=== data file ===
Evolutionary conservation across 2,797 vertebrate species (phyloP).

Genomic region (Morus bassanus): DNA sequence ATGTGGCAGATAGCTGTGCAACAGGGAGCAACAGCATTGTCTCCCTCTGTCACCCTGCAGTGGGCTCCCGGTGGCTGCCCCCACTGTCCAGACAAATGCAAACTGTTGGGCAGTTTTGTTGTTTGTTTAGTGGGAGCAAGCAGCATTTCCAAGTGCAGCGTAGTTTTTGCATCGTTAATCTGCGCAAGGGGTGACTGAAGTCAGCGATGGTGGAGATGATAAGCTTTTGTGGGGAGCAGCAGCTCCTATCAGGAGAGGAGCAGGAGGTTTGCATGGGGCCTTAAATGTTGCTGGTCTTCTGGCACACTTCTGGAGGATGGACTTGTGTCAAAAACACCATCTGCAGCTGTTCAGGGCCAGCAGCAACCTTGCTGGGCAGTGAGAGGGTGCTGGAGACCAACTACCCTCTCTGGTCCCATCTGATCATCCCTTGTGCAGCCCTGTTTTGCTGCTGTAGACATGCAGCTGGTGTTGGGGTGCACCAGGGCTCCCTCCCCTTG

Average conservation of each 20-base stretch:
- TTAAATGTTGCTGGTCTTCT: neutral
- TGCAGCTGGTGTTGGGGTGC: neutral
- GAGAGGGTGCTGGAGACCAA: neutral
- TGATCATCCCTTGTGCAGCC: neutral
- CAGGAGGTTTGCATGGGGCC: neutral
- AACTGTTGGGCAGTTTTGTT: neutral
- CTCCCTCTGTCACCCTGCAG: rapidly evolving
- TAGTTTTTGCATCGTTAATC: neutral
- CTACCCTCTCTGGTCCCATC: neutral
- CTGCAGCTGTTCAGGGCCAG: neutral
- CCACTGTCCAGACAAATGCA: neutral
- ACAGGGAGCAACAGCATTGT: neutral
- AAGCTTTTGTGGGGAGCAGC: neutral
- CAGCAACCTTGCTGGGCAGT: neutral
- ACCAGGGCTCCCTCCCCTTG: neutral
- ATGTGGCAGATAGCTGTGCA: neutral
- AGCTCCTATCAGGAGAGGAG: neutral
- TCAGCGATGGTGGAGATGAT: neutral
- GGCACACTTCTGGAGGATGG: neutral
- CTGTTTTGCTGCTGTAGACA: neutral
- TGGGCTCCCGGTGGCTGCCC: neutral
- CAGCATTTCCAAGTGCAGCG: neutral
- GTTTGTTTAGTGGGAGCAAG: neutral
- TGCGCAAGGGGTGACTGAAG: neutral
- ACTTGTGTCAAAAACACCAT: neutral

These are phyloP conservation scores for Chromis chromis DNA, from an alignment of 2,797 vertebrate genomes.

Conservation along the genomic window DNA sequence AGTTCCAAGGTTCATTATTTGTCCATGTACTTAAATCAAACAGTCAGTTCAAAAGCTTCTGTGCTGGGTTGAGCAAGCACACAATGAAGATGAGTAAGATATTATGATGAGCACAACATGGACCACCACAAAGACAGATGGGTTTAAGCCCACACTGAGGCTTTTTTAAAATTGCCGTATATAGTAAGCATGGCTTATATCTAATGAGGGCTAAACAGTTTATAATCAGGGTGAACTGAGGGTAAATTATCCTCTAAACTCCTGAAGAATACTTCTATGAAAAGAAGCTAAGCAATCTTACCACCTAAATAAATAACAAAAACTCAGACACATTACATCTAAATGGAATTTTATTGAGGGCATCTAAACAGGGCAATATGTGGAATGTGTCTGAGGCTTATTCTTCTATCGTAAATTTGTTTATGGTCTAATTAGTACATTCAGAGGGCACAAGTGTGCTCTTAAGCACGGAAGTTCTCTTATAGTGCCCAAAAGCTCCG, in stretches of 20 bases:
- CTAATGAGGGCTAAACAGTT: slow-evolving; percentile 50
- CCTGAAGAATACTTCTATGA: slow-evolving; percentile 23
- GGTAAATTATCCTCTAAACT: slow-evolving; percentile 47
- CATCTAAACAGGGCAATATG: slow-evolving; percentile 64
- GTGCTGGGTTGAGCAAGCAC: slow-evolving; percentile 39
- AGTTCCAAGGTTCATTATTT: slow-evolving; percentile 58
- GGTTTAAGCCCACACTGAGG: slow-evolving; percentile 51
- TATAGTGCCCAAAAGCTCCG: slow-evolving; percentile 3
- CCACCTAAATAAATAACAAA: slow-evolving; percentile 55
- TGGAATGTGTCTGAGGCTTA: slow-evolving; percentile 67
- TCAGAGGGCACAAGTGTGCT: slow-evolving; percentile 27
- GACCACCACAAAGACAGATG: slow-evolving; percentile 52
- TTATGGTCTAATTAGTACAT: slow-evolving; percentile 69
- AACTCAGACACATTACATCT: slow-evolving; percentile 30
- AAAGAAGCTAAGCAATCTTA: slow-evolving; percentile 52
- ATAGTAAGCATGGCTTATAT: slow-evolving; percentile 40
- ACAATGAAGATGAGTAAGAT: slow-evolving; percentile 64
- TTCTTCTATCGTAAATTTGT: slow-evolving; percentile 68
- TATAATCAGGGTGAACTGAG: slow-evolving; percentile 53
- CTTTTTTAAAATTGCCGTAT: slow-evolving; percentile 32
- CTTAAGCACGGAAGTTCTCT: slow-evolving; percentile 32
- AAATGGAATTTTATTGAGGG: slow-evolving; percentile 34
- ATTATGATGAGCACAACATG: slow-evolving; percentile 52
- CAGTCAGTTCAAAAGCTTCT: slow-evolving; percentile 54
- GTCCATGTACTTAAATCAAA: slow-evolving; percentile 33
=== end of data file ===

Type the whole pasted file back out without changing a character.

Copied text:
Evolutionary conservation across 2,797 vertebrate species (phyloP).

Genomic region (Morus bassanus): DNA sequence ATGTGGCAGATAGCTGTGCAACAGGGAGCAACAGCATTGTCTCCCTCTGTCACCCTGCAGTGGGCTCCCGGTGGCTGCCCCCACTGTCCAGACAAATGCAAACTGTTGGGCAGTTTTGTTGTTTGTTTAGTGGGAGCAAGCAGCATTTCCAAGTGCAGCGTAGTTTTTGCATCGTTAATCTGCGCAAGGGGTGACTGAAGTCAGCGATGGTGGAGATGATAAGCTTTTGTGGGGAGCAGCAGCTCCTATCAGGAGAGGAGCAGGAGGTTTGCATGGGGCCTTAAATGTTGCTGGTCTTCTGGCACACTTCTGGAGGATGGACTTGTGTCAAAAACACCATCTGCAGCTGTTCAGGGCCAGCAGCAACCTTGCTGGGCAGTGAGAGGGTGCTGGAGACCAACTACCCTCTCTGGTCCCATCTGATCATCCCTTGTGCAGCCCTGTTTTGCTGCTGTAGACATGCAGCTGGTGTTGGGGTGCACCAGGGCTCCCTCCCCTTG

Average conservation of each 20-base stretch:
- TTAAATGTTGCTGGTCTTCT: neutral
- TGCAGCTGGTGTTGGGGTGC: neutral
- GAGAGGGTGCTGGAGACCAA: neutral
- TGATCATCCCTTGTGCAGCC: neutral
- CAGGAGGTTTGCATGGGGCC: neutral
- AACTGTTGGGCAGTTTTGTT: neutral
- CTCCCTCTGTCACCCTGCAG: rapidly evolving
- TAGTTTTTGCATCGTTAATC: neutral
- CTACCCTCTCTGGTCCCATC: neutral
- CTGCAGCTGTTCAGGGCCAG: neutral
- CCACTGTCCAGACAAATGCA: neutral
- ACAGGGAGCAACAGCATTGT: neutral
- AAGCTTTTGTGGGGAGCAGC: neutral
- CAGCAACCTTGCTGGGCAGT: neutral
- ACCAGGGCTCCCTCCCCTTG: neutral
- ATGTGGCAGATAGCTGTGCA: neutral
- AGCTCCTATCAGGAGAGGAG: neutral
- TCAGCGATGGTGGAGATGAT: neutral
- GGCACACTTCTGGAGGATGG: neutral
- CTGTTTTGCTGCTGTAGACA: neutral
- TGGGCTCCCGGTGGCTGCCC: neutral
- CAGCATTTCCAAGTGCAGCG: neutral
- GTTTGTTTAGTGGGAGCAAG: neutral
- TGCGCAAGGGGTGACTGAAG: neutral
- ACTTGTGTCAAAAACACCAT: neutral

These are phyloP conservation scores for Chromis chromis DNA, from an alignment of 2,797 vertebrate genomes.

Conservation along the genomic window DNA sequence AGTTCCAAGGTTCATTATTTGTCCATGTACTTAAATCAAACAGTCAGTTCAAAAGCTTCTGTGCTGGGTTGAGCAAGCACACAATGAAGATGAGTAAGATATTATGATGAGCACAACATGGACCACCACAAAGACAGATGGGTTTAAGCCCACACTGAGGCTTTTTTAAAATTGCCGTATATAGTAAGCATGGCTTATATCTAATGAGGGCTAAACAGTTTATAATCAGGGTGAACTGAGGGTAAATTATCCTCTAAACTCCTGAAGAATACTTCTATGAAAAGAAGCTAAGCAATCTTACCACCTAAATAAATAACAAAAACTCAGACACATTACATCTAAATGGAATTTTATTGAGGGCATCTAAACAGGGCAATATGTGGAATGTGTCTGAGGCTTATTCTTCTATCGTAAATTTGTTTATGGTCTAATTAGTACATTCAGAGGGCACAAGTGTGCTCTTAAGCACGGAAGTTCTCTTATAGTGCCCAAAAGCTCCG, in stretches of 20 bases:
- CTAATGAGGGCTAAACAGTT: slow-evolving; percentile 50
- CCTGAAGAATACTTCTATGA: slow-evolving; percentile 23
- GGTAAATTATCCTCTAAACT: slow-evolving; percentile 47
- CATCTAAACAGGGCAATATG: slow-evolving; percentile 64
- GTGCTGGGTTGAGCAAGCAC: slow-evolving; percentile 39
- AGTTCCAAGGTTCATTATTT: slow-evolving; percentile 58
- GGTTTAAGCCCACACTGAGG: slow-evolving; percentile 51
- TATAGTGCCCAAAAGCTCCG: slow-evolving; percentile 3
- CCACCTAAATAAATAACAAA: slow-evolving; percentile 55
- TGGAATGTGTCTGAGGCTTA: slow-evolving; percentile 67
- TCAGAGGGCACAAGTGTGCT: slow-evolving; percentile 27
- GACCACCACAAAGACAGATG: slow-evolving; percentile 52
- TTATGGTCTAATTAGTACAT: slow-evolving; percentile 69
- AACTCAGACACATTACATCT: slow-evolving; percentile 30
- AAAGAAGCTAAGCAATCTTA: slow-evolving; percentile 52
- ATAGTAAGCATGGCTTATAT: slow-evolving; percentile 40
- ACAATGAAGATGAGTAAGAT: slow-evolving; percentile 64
- TTCTTCTATCGTAAATTTGT: slow-evolving; percentile 68
- TATAATCAGGGTGAACTGAG: slow-evolving; percentile 53
- CTTTTTTAAAATTGCCGTAT: slow-evolving; percentile 32
- CTTAAGCACGGAAGTTCTCT: slow-evolving; percentile 32
- AAATGGAATTTTATTGAGGG: slow-evolving; percentile 34
- ATTATGATGAGCACAACATG: slow-evolving; percentile 52
- CAGTCAGTTCAAAAGCTTCT: slow-evolving; percentile 54
- GTCCATGTACTTAAATCAAA: slow-evolving; percentile 33